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当月光少女遇上阳光少年

更新时间:2016-12-27 10:57:50 来源:纽约时报中文网 作者:佚名

The Night Girl Finds a Day Boy
当月光少女遇上阳光少年

I stumbled across Justin’s online dating profile while waiting for water to boil. I had just gotten home from running errands — A.T.M., mailbox, grocery store — and was cooking dinner before sitting down to work.

在等待水烧开的空档,我偶然看到了贾斯汀(Justin)的在线约会个人主页。此前我刚刚办完一堆差事回到家中——从自动柜员机取款,查看信箱,去食杂店买东西——赶在坐下来工作前准备正餐。

It was just after 4 a.m.

当时刚过凌晨四点。

“Message me if you want to talk about anything and everything until the wee hours of the night,” his profile said.

“如果你想探讨任何事情,请发信息给我,凌晨之前都可以,”他在个人主页上写道。

The phrase “wee hours,” as it turns out, means different things to different people. For him, a software engineer with an eye for design who can wail on an electric guitar, the wee hours are 2 a.m., maybe 3. For me, it’s a little more complicated.

事实证明,在不同的人看来,“凌晨”有着不同的含义。对他这样一名喜欢设计的软件工程师来说,凌晨指后半夜两点,也许是三点。对我来说,事情则有点复杂。

I have a circadian rhythm disorder called delayed sleep phase syndrome. It’s not insomnia; I’ve never had trouble sleeping. It’s that my circadian clock tells me it’s time for bed when the sun is rising and time to wake up as it’s setting. As these things go, I’m an extreme case — a vampire, basically — offset from society’s clock by approximately eight hours.

我有昼夜节奏紊乱的问题,即睡眠相位后移综合症。它不是失眠;我从来都不会睡不着觉。但我的生物钟会在日出时告诉我该上床休息了,在日落时告诉我该醒来了。这样一来,我就成了极端特例——基本就像吸血鬼一样——偏离被社会认可的时钟约八小时。

My father is similarly chrono-challenged, as was his mother. As a child, I struggled to live in the diurnal world. Some children feel they were born into the wrong body. Me? I felt as if I were born into the wrong time.

我父亲同样面临着作息方面的挑战,就像他的母亲一样。还是个孩子的时候,我就难以适应昼出夜伏的世界。一些孩子觉得自己生在了错误的身体里。而我觉得自己生在了错误的时区里。

Now, as a freelance writer making my own schedule, I have reveled in the freedom to live by my own clock, going to bed around 8 or 9 a.m. and waking around 4 or 5 p.m., though some “nights” I stay up late, going to sleep by noon and getting up at 8.

现在,作为一名自行制定个人日程表的自由撰稿人,我沉浸于按照自己的时钟生活的自由之中,每天早上八九点钟上床,下午四五点钟醒来,但有时也会“熬夜”,中午就寝,晚上八点起床。

I’ve always lived in cities — New York, Philadelphia, London, Boston — yet my world is sparsely populated. There are no lines when I grocery shop, only an obstacle course of restocking boxes. No traffic when I drive. No phone calls, emails or social media stir as I work.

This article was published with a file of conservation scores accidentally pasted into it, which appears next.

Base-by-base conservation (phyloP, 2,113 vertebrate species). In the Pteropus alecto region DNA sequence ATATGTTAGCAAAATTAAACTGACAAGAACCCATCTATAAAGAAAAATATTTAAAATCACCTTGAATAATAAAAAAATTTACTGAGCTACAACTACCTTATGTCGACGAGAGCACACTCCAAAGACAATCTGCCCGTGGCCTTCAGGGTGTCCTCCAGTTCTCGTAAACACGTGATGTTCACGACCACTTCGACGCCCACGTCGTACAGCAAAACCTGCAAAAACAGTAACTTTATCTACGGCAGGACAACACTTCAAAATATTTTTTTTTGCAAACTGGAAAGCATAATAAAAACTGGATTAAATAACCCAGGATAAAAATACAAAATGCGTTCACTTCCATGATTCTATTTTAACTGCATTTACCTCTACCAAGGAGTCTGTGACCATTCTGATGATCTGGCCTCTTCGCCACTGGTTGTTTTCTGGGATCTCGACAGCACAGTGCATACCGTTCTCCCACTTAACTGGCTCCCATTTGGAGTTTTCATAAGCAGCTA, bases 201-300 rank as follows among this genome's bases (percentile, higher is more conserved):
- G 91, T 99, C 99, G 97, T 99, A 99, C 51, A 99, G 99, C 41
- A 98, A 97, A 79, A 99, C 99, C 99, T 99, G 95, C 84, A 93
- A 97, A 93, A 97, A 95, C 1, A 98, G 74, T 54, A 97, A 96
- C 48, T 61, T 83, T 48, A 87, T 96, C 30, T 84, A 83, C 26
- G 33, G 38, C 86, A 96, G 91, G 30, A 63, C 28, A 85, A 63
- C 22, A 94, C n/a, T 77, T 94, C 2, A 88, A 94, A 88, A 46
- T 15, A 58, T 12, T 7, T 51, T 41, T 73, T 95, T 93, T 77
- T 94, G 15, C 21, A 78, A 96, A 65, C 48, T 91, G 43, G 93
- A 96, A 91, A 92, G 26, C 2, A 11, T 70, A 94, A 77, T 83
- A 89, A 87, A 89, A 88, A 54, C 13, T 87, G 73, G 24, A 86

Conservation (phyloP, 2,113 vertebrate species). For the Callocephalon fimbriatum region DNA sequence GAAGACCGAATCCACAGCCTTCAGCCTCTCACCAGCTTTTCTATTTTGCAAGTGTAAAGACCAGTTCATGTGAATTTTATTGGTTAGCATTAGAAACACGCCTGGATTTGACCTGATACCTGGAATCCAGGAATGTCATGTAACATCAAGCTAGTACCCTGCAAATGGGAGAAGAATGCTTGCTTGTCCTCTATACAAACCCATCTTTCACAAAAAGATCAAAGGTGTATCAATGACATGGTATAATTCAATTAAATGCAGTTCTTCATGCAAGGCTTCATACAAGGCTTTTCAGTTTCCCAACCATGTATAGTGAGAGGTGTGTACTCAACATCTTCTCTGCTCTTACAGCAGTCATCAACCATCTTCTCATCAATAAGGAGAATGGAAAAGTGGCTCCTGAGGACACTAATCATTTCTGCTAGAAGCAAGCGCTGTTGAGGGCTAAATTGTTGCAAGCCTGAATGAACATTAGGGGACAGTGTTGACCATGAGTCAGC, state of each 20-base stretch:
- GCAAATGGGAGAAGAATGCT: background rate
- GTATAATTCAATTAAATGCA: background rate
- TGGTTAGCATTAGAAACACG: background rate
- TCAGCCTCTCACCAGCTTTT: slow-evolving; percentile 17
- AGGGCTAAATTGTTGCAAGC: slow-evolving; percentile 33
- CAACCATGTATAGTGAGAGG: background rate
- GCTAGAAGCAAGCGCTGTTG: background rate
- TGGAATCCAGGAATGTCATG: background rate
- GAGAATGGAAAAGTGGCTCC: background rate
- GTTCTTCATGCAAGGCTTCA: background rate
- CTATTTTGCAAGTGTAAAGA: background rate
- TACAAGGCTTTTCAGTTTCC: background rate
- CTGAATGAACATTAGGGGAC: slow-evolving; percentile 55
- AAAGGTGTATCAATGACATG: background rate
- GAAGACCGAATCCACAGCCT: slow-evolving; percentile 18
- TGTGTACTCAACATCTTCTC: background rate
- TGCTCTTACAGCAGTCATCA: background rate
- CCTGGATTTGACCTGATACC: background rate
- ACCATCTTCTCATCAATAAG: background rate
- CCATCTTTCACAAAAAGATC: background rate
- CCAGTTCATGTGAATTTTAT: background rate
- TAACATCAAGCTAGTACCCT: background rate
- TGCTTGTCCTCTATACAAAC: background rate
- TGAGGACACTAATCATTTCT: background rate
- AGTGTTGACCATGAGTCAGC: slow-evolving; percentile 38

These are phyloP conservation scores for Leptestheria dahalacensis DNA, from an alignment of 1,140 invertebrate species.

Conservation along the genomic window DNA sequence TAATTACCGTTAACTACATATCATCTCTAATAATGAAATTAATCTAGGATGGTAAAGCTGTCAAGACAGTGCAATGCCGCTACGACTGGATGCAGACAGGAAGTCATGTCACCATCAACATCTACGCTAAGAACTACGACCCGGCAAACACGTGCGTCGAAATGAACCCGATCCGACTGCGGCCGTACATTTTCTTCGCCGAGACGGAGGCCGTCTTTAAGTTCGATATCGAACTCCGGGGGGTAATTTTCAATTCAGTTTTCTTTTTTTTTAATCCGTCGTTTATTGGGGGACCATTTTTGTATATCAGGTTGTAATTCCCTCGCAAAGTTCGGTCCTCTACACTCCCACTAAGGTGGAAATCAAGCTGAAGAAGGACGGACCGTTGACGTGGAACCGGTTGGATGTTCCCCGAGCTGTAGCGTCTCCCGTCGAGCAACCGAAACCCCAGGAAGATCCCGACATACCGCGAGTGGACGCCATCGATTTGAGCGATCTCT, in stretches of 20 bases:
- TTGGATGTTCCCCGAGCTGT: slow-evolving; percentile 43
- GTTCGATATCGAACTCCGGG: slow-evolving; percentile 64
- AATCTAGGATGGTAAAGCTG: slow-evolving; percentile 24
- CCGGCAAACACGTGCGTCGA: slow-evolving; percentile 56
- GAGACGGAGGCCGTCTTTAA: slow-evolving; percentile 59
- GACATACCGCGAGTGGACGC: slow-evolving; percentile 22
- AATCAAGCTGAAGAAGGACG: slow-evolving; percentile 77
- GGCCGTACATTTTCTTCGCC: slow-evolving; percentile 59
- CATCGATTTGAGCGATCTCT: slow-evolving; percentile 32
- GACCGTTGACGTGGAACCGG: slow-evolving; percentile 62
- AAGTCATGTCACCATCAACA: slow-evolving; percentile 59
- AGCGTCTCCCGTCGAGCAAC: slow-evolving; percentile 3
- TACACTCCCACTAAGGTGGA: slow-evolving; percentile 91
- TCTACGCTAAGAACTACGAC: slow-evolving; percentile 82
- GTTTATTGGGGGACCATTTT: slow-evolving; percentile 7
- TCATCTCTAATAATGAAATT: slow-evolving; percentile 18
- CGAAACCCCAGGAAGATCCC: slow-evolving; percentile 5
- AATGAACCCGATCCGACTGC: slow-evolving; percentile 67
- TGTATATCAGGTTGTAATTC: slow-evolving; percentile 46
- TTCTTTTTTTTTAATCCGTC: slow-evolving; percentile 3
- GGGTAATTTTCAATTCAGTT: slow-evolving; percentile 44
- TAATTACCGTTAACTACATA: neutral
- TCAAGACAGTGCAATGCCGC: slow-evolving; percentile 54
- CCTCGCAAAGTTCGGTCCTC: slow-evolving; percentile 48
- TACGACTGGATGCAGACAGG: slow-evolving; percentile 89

我一直生活在城市里——纽约、费城、伦敦、波士顿——但我的世界人烟稀薄。我去食杂店时看不到排起的长队,需要跨越的唯一障碍是补货的箱子。我开车时没有拥堵。我工作时不会收到电话和电邮,也不会被社交媒体上的喧嚣干扰。

Alone with my books and my thoughts, I write about physics.

当我书写与物理有关的文字时,唯有我自己的书籍和思想为伴。

Being nocturnal isn’t a requirement for physics writing, but it helps. The dark of night is perfect for contemplating the universe. With everything silent and still, it’s easier to notice the cracks in reality’s facade.

身为夜猫子并不是进行物理学写作的必要条件,但的确有所帮助。在暗夜中思索宇宙的奥秘,是再合适不过的。当所有的一切都归于沉寂的时候,更容易注意到现实假象的裂缝。

Of course, my chronologic freedom comes with a few technical difficulties, such as an inability to take calls from editors, listen to music without headphones or remember what day of the week it is, since my days are always changing in the middle.

当然了,我在作息方面的自由遭遇了几个技术上的难题,比如无法接编辑打来的电话,无法不戴耳机听音乐,无法记住每一天是星期几,因为我的一天总是从半截儿算起。

Then there’s dating. First dates usually go O.K. because they’re in the evening, but complications quickly arise. It’s hard to explain to a date that you don’t want to drink at dinner because you’ve just woken up and have a full workday ahead. You tire of saying you can’t go to brunch or to the beach because you’ll be sound asleep. When they ask why you don’t just go to bed earlier, as if perhaps you’d never thought of that, you have to explain that your inverted schedule isn’t a preference.

还有就是约会。最初的约会通常比较顺利,因为会被安排在晚上,但困难很快就会出现。你难以向约会对象解释清楚,你吃晚餐时不想喝酒,因为你刚刚起床,还有一天的工作要做。你厌倦了告诉对方,你不能出去吃早午餐或者去海滩,因为你那时已然沉沉入睡。当被问及为何不早点上床睡觉的时候——就好像你从来都没想到过这一点一样——你不得不向他们解释,昼伏夜出并不是你的偏好。

On my first date with Justin, we went to an art museum at 7 p.m., where we spoke easily about our families and passions, software and string theory. I learned that he had a 9-to-5 job (not my 9 to 5 — the other one) and enjoyed cycling and being “out in the sunshine.”

第一次和贾斯汀约会,我们在晚上七点去了一家艺术博物馆,在那里轻松地谈论家人和爱好、软件和弦理论。我得知他有一份朝九晚五的工作(不同于我的晚九朝五),喜欢骑自行车,喜欢沐浴在“户外的阳光里”。

I didn’t mention that I was midway through a regimen of prescription vitamin D, administered in blitzkrieg doses. “Sunshine” was not in my vocabulary.

我没提及自己正按照医生的处方猛补维生素D。我的字典里根本没有“阳光”这个词。

For our second date, it was my turn to make plans. “I know you’re on a normal human schedule,” I texted him. “But the Perseid meteor shower peaks tomorrow night. Want to find a dark spot and watch?”

第二次约会时,轮到我制定计划了。“我知道你是一个作息时间正常的人,”我在发给他的信息中写道。“但英仙座流星雨将在明晚达到高潮。想要找个黑暗的角落一起观赏吗?”

“Despite being a normal human,” he replied, “I’m totally down for that.”

“虽说是个正常人,”他回复道,“但我对此非常感兴趣。”

At midnight, we found a cozy spot by the Charles River and gazed upward, watching for the stray dust of an ancient comet. Despite the city lights, we saw three meteors blaze above the Boston skyline.

午夜时分,我们在查理斯河边找到了一个舒服的地方,仰望夜空,看着源自一颗古老彗星的飘散而过的尘埃。尽管城市里闪耀着灯火,我们还是看到三颗流星在波士顿天际线上方划过。

We talked about starlight, how it had begun its journey thousands of years ago and we were looking back in time. I thought how in a sense that’s always true: My now is not the same as his and never will be. There’s always a delay, each of us living in the immediate past of the other, regardless of how tightly he wrapped his arms around my waist. We are all trapped in our own time zones. The best we can do is try to meet in an imaginary middle.